Airline Wanted to Charge Passenger $117 for Urinating in a Bottle When All Lavatories Broke

Airlines have been cutting back for years. Before it was basic economy and seat fees, there were checked bag fees, and the elimination of free meals onboard that we used to all think were disgusting anyway.

Frustration with seeming ‘cuts’ in airline perks dates back farther though. In 1987 Alaska Airlines promoted their full service, asking when the cuts would end, with a commercial highlighting a man who wanted to use the lavatory but who didn’t have any change to get in.

We know that airlines can fly without operative lavatories at all though.

And also that every time Ryanair has been out of the news, its CEO Michael O’Leary makes an outlandish claim about making people fly standing up or charging for use of the lav. The idea there is any publicity is good publicity, especially if it communicates the underlying message that Ryanair is cheap.

Here’s one fee that I never thought I’d expect an airline to want to collect though, an £90 penalty (US$104) for urinating in a bottle when all of a plane’s lavatories were out of service. Paging United Airlines President Scott Kirby who once tried to charge for water when he was President of US Airways, who knew that an airline could earn more force feeding water to passengers?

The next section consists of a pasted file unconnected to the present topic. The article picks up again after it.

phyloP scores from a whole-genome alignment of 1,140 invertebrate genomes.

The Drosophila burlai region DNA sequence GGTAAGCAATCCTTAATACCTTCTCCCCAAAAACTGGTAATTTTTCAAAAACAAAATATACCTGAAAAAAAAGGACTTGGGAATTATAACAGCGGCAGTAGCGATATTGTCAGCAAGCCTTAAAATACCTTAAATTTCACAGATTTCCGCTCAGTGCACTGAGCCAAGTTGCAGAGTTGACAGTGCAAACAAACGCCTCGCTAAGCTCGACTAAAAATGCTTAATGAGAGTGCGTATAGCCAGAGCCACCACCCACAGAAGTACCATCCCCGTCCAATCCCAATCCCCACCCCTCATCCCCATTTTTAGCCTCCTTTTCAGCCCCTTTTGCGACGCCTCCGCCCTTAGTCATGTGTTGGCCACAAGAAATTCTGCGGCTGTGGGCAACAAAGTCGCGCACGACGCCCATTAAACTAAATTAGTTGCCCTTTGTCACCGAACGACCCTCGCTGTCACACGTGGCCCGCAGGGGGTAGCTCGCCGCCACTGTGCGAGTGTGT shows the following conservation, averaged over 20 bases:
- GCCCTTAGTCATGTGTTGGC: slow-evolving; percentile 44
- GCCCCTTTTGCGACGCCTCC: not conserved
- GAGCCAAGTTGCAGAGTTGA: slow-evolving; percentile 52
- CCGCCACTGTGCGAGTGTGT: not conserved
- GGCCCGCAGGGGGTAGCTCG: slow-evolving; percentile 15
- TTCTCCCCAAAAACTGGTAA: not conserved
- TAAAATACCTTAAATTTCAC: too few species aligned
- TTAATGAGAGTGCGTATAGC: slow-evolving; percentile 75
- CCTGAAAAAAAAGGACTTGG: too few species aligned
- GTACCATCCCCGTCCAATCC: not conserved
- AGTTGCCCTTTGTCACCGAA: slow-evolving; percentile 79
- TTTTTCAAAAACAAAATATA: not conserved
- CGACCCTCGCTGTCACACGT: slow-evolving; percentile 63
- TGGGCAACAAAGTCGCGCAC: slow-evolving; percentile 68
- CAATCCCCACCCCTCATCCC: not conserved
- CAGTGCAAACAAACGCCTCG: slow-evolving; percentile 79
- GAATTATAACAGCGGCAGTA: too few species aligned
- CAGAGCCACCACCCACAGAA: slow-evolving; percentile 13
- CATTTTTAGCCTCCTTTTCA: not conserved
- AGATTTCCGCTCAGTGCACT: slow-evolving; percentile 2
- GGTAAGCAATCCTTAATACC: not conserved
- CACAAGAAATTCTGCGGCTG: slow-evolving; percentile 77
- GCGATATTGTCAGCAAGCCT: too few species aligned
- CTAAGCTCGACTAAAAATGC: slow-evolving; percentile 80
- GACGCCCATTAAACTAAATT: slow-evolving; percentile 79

The lavatories on a Ryanair flight from Leeds to Faro, Portugal had all its lavatories go inoperative.

When you’ve got to go, you’ve got to go. So a man went in a bottle. And a member of the cabin crew thought he saw the man splash onto that flight attendant’s jacket.

Witnesses claim the cabin crew were angry after some of the urine splashed on one of their jackets.

The video, filmed by a friend, shows one of the members of staff pointing his finger and asking the man: “If I go and pee on your luggage, would you like it?”

…[T]he young man couldn’t hold it in any longer and went to the front of the plane where the cabin crew sit for privacy.

She said he was relieving himself into the bottle when he was caught by a furious air hostess who ordered him to pay 90 euros, claiming he had committed an “aviation offence”.